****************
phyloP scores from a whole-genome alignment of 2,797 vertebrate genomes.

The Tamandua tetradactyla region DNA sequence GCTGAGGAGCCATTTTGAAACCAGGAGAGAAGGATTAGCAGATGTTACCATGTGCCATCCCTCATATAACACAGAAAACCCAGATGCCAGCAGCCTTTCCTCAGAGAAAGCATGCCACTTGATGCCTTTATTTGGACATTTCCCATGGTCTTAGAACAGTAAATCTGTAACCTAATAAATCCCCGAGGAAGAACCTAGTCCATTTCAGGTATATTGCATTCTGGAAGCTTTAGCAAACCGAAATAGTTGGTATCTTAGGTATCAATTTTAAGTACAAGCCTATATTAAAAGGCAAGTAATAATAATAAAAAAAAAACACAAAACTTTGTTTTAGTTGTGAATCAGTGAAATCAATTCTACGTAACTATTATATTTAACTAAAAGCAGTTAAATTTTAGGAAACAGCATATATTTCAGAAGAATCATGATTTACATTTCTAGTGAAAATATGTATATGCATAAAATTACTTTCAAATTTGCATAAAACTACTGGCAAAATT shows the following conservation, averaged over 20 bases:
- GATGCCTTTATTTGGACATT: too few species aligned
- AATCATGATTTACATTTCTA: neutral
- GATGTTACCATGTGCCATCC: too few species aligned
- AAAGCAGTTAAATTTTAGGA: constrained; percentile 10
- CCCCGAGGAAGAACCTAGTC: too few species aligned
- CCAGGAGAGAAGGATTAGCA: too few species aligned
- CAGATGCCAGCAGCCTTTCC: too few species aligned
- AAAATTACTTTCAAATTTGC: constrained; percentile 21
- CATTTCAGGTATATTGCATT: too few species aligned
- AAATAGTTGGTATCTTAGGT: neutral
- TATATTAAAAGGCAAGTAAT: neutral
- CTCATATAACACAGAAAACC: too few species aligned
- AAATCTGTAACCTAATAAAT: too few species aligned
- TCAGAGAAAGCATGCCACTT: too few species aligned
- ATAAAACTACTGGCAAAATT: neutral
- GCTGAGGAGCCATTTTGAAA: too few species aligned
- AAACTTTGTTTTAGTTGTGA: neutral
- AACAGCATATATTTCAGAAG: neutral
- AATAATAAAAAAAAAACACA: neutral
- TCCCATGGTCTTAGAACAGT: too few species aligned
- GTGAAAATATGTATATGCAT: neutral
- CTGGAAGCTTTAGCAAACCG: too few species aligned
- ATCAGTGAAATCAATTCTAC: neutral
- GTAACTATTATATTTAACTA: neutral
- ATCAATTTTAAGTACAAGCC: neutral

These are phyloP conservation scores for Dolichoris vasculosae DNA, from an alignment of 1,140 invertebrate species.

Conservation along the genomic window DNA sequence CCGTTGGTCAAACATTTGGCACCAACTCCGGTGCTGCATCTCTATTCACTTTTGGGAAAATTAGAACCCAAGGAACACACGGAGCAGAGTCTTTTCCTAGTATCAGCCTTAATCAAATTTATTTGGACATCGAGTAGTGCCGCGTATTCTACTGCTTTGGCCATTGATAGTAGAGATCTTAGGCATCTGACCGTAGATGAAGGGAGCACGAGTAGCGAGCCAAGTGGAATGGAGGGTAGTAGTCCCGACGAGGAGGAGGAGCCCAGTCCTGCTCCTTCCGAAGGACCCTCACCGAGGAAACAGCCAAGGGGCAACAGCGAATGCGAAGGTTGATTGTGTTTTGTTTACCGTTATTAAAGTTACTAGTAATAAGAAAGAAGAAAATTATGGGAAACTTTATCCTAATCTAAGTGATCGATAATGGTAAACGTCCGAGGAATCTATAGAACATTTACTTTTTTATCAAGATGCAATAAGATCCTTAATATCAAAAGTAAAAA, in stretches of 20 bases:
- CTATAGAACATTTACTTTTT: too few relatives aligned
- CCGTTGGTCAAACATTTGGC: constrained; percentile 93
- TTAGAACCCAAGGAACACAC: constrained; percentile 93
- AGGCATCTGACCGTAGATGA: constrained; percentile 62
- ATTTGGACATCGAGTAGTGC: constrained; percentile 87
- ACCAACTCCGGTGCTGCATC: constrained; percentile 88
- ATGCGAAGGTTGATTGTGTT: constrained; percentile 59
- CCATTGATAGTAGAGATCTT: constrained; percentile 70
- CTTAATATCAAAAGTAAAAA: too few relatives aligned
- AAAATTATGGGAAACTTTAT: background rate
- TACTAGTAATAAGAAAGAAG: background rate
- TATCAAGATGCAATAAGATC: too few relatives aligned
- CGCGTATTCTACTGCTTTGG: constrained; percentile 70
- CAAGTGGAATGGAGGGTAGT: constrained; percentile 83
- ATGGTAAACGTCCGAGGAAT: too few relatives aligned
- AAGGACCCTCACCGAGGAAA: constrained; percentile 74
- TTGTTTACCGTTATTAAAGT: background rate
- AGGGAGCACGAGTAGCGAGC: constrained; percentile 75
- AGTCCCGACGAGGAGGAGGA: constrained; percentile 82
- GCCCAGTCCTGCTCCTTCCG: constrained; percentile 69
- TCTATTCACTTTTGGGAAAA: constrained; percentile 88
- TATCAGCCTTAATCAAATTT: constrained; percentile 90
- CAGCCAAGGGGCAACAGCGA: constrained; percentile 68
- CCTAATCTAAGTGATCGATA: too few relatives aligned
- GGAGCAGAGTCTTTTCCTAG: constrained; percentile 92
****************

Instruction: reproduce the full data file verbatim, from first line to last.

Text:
phyloP scores from a whole-genome alignment of 2,797 vertebrate genomes.

The Tamandua tetradactyla region DNA sequence GCTGAGGAGCCATTTTGAAACCAGGAGAGAAGGATTAGCAGATGTTACCATGTGCCATCCCTCATATAACACAGAAAACCCAGATGCCAGCAGCCTTTCCTCAGAGAAAGCATGCCACTTGATGCCTTTATTTGGACATTTCCCATGGTCTTAGAACAGTAAATCTGTAACCTAATAAATCCCCGAGGAAGAACCTAGTCCATTTCAGGTATATTGCATTCTGGAAGCTTTAGCAAACCGAAATAGTTGGTATCTTAGGTATCAATTTTAAGTACAAGCCTATATTAAAAGGCAAGTAATAATAATAAAAAAAAAACACAAAACTTTGTTTTAGTTGTGAATCAGTGAAATCAATTCTACGTAACTATTATATTTAACTAAAAGCAGTTAAATTTTAGGAAACAGCATATATTTCAGAAGAATCATGATTTACATTTCTAGTGAAAATATGTATATGCATAAAATTACTTTCAAATTTGCATAAAACTACTGGCAAAATT shows the following conservation, averaged over 20 bases:
- GATGCCTTTATTTGGACATT: too few species aligned
- AATCATGATTTACATTTCTA: neutral
- GATGTTACCATGTGCCATCC: too few species aligned
- AAAGCAGTTAAATTTTAGGA: constrained; percentile 10
- CCCCGAGGAAGAACCTAGTC: too few species aligned
- CCAGGAGAGAAGGATTAGCA: too few species aligned
- CAGATGCCAGCAGCCTTTCC: too few species aligned
- AAAATTACTTTCAAATTTGC: constrained; percentile 21
- CATTTCAGGTATATTGCATT: too few species aligned
- AAATAGTTGGTATCTTAGGT: neutral
- TATATTAAAAGGCAAGTAAT: neutral
- CTCATATAACACAGAAAACC: too few species aligned
- AAATCTGTAACCTAATAAAT: too few species aligned
- TCAGAGAAAGCATGCCACTT: too few species aligned
- ATAAAACTACTGGCAAAATT: neutral
- GCTGAGGAGCCATTTTGAAA: too few species aligned
- AAACTTTGTTTTAGTTGTGA: neutral
- AACAGCATATATTTCAGAAG: neutral
- AATAATAAAAAAAAAACACA: neutral
- TCCCATGGTCTTAGAACAGT: too few species aligned
- GTGAAAATATGTATATGCAT: neutral
- CTGGAAGCTTTAGCAAACCG: too few species aligned
- ATCAGTGAAATCAATTCTAC: neutral
- GTAACTATTATATTTAACTA: neutral
- ATCAATTTTAAGTACAAGCC: neutral

These are phyloP conservation scores for Dolichoris vasculosae DNA, from an alignment of 1,140 invertebrate species.

Conservation along the genomic window DNA sequence CCGTTGGTCAAACATTTGGCACCAACTCCGGTGCTGCATCTCTATTCACTTTTGGGAAAATTAGAACCCAAGGAACACACGGAGCAGAGTCTTTTCCTAGTATCAGCCTTAATCAAATTTATTTGGACATCGAGTAGTGCCGCGTATTCTACTGCTTTGGCCATTGATAGTAGAGATCTTAGGCATCTGACCGTAGATGAAGGGAGCACGAGTAGCGAGCCAAGTGGAATGGAGGGTAGTAGTCCCGACGAGGAGGAGGAGCCCAGTCCTGCTCCTTCCGAAGGACCCTCACCGAGGAAACAGCCAAGGGGCAACAGCGAATGCGAAGGTTGATTGTGTTTTGTTTACCGTTATTAAAGTTACTAGTAATAAGAAAGAAGAAAATTATGGGAAACTTTATCCTAATCTAAGTGATCGATAATGGTAAACGTCCGAGGAATCTATAGAACATTTACTTTTTTATCAAGATGCAATAAGATCCTTAATATCAAAAGTAAAAA, in stretches of 20 bases:
- CTATAGAACATTTACTTTTT: too few relatives aligned
- CCGTTGGTCAAACATTTGGC: constrained; percentile 93
- TTAGAACCCAAGGAACACAC: constrained; percentile 93
- AGGCATCTGACCGTAGATGA: constrained; percentile 62
- ATTTGGACATCGAGTAGTGC: constrained; percentile 87
- ACCAACTCCGGTGCTGCATC: constrained; percentile 88
- ATGCGAAGGTTGATTGTGTT: constrained; percentile 59
- CCATTGATAGTAGAGATCTT: constrained; percentile 70
- CTTAATATCAAAAGTAAAAA: too few relatives aligned
- AAAATTATGGGAAACTTTAT: background rate
- TACTAGTAATAAGAAAGAAG: background rate
- TATCAAGATGCAATAAGATC: too few relatives aligned
- CGCGTATTCTACTGCTTTGG: constrained; percentile 70
- CAAGTGGAATGGAGGGTAGT: constrained; percentile 83
- ATGGTAAACGTCCGAGGAAT: too few relatives aligned
- AAGGACCCTCACCGAGGAAA: constrained; percentile 74
- TTGTTTACCGTTATTAAAGT: background rate
- AGGGAGCACGAGTAGCGAGC: constrained; percentile 75
- AGTCCCGACGAGGAGGAGGA: constrained; percentile 82
- GCCCAGTCCTGCTCCTTCCG: constrained; percentile 69
- TCTATTCACTTTTGGGAAAA: constrained; percentile 88
- TATCAGCCTTAATCAAATTT: constrained; percentile 90
- CAGCCAAGGGGCAACAGCGA: constrained; percentile 68
- CCTAATCTAAGTGATCGATA: too few relatives aligned
- GGAGCAGAGTCTTTTCCTAG: constrained; percentile 92